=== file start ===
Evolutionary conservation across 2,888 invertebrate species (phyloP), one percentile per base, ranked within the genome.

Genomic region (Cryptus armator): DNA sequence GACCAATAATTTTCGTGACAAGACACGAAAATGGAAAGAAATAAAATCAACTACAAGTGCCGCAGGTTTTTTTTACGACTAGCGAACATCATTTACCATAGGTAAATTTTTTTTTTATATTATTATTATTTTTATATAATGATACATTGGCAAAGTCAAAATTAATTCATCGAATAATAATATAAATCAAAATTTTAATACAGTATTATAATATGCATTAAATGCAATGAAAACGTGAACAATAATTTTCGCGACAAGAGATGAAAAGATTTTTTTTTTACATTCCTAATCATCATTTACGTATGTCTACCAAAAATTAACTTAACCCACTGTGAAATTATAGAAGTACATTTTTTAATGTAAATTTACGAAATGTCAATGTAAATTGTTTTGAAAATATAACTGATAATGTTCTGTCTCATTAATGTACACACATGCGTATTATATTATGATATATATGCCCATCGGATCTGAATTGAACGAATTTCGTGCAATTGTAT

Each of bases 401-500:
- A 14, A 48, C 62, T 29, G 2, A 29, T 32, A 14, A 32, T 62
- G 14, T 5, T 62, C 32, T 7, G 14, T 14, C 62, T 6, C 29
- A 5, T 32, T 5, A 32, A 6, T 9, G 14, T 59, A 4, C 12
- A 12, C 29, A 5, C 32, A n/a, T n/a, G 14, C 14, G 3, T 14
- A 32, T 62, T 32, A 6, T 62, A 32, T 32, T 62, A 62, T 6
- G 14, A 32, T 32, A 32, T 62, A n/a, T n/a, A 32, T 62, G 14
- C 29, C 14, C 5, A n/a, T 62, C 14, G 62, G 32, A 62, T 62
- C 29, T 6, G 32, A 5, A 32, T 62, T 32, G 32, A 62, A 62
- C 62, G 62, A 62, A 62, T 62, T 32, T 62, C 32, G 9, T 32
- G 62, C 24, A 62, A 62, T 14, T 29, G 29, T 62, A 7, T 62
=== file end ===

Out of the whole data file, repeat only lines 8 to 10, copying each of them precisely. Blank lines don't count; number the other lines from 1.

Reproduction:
- A 32, T 62, T 32, A 6, T 62, A 32, T 32, T 62, A 62, T 6
- G 14, A 32, T 32, A 32, T 62, A n/a, T n/a, A 32, T 62, G 14
- C 29, C 14, C 5, A n/a, T 62, C 14, G 62, G 32, A 62, T 62